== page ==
Kenny Britt's pitch to Jason McCourty about Cleveland was simple.
"Everything's great about it. It's amazing," the wide receiver said Tuesday. "I have never been in a locker room like this."
That was enough to help draw McCourty — who spent all eight of his NFL seasons in Tennessee — to the Browns earlier this month. The defensive back figures to play a key role on a young defense next year, regardless where he lines up in Gregg Williams' ever-adaptable system.
Much like McCourty, Britt will be looked to play a significant role next season. The 28-year-old is coming off a career season (68 catches, 1,002 yards, five touchdowns) in Los Angeles and, upon signing in Cleveland this past spring, effectively became the team's elder statesman of a group that includes 2016 first-round pick Corey Coleman and second-year receivers Ricardo Louis and Rashard Higgins.
The parallels don't stop there. Both vets also spoke of something happening in Berea they say few might be able to see.
"From the outside," McCourty said, "not a lot of people know what's going on (in Cleveland)."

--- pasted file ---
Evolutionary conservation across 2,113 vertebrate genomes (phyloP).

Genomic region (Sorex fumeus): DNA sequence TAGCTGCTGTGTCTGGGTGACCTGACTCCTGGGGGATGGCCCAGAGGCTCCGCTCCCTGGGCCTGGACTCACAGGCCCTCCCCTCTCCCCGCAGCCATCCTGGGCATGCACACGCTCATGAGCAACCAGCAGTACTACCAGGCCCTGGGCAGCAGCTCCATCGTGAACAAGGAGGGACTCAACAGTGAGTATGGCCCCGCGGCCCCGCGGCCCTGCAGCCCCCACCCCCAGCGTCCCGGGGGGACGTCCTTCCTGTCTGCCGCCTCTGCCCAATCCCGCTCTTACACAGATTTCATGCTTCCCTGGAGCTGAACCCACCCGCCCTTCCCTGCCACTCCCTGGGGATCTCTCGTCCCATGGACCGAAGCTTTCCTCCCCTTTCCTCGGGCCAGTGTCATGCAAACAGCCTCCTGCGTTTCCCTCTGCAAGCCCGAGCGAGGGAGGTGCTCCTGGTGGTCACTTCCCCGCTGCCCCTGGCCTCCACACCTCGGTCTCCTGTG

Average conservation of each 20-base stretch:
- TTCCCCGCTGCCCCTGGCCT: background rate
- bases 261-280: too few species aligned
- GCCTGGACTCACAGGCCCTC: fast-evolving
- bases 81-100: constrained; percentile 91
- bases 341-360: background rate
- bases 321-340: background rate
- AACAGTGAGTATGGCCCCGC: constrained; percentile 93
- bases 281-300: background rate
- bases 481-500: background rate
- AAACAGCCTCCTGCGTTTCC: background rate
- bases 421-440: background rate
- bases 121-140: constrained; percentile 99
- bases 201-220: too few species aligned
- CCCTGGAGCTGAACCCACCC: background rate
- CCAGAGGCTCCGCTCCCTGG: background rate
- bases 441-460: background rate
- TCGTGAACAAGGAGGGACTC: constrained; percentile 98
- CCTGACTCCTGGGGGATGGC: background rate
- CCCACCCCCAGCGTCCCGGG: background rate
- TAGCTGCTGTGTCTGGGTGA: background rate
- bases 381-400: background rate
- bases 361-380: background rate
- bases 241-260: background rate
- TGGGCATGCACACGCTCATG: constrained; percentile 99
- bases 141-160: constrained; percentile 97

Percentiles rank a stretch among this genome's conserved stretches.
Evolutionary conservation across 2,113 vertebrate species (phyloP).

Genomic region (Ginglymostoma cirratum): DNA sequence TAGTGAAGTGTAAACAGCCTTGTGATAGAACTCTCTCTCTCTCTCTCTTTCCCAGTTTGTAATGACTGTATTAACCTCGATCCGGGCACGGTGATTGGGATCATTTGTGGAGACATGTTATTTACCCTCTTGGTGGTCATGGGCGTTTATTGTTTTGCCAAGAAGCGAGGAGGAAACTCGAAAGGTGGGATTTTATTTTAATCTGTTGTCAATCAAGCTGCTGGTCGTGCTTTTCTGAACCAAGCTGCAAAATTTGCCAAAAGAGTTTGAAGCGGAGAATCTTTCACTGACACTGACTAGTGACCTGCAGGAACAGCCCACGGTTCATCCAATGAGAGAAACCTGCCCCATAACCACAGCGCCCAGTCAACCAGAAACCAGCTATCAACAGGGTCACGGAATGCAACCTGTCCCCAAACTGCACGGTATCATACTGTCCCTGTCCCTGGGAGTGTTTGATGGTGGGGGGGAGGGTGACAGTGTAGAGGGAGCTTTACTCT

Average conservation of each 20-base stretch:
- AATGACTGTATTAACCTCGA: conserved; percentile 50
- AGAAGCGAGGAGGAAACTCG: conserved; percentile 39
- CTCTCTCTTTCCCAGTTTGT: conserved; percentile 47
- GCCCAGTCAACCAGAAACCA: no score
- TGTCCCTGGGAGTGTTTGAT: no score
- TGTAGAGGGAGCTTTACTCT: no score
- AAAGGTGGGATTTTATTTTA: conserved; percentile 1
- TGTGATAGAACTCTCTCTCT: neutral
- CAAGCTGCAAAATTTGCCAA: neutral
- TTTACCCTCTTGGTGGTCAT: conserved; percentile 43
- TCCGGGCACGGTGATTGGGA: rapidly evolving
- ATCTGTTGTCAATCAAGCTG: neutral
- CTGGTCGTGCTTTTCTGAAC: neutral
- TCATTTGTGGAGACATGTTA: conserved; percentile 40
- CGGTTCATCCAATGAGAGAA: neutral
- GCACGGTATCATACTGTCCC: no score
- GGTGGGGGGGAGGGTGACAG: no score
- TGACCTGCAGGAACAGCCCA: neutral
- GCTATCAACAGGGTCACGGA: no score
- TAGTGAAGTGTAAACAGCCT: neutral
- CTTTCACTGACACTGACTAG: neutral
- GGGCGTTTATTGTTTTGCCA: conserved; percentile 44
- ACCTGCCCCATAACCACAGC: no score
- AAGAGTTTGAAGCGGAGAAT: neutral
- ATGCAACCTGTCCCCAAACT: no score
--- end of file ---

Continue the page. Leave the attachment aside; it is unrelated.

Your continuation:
Britt, too, was adamant the Browns are building something special following an offseason that saw them aggressively add free agents and curate a promising 2017 NFL Draft class that includes three first-round picks in Myles Garrett, Jabrill Peppers and David Njoku.
A 1-15 season in 2016, he said, feels like a distant memory. "We don't see that there," he said. "I haven't seen that since I walked in the door."
Britt and McCourty go way back. The two were teammates for eight-straight seasons — at Rutgers from 2006-08 and again in Tennessee from 2009-13 — before Britt left Nashville for the Rams. And as McCourty weighed his options following his own departure, Britt was one of the first people he talked to about Cleveland.
"Actually, our wives talked to each other before he even came out here. My wife called me and told me he was taking a visit the next day," Britt said.
"I saw him in the lunchroom. We sat down with a bunch of guys and hit it off from right there. He's been by my side since I have been at Rutgers to tell you the truth, and it has been kind of cool to have a familiar face to go against each and every day."
Now, the two stand to become leaders — both on the field and in the locker room — on one of the league's youngest teams. And the painful memory of 2016, they say, continues to fall further into the background.
"Each and every day these guys step on the field, they step into the building," Britt said, "it's like it's a new season, it's like it's a winning football team."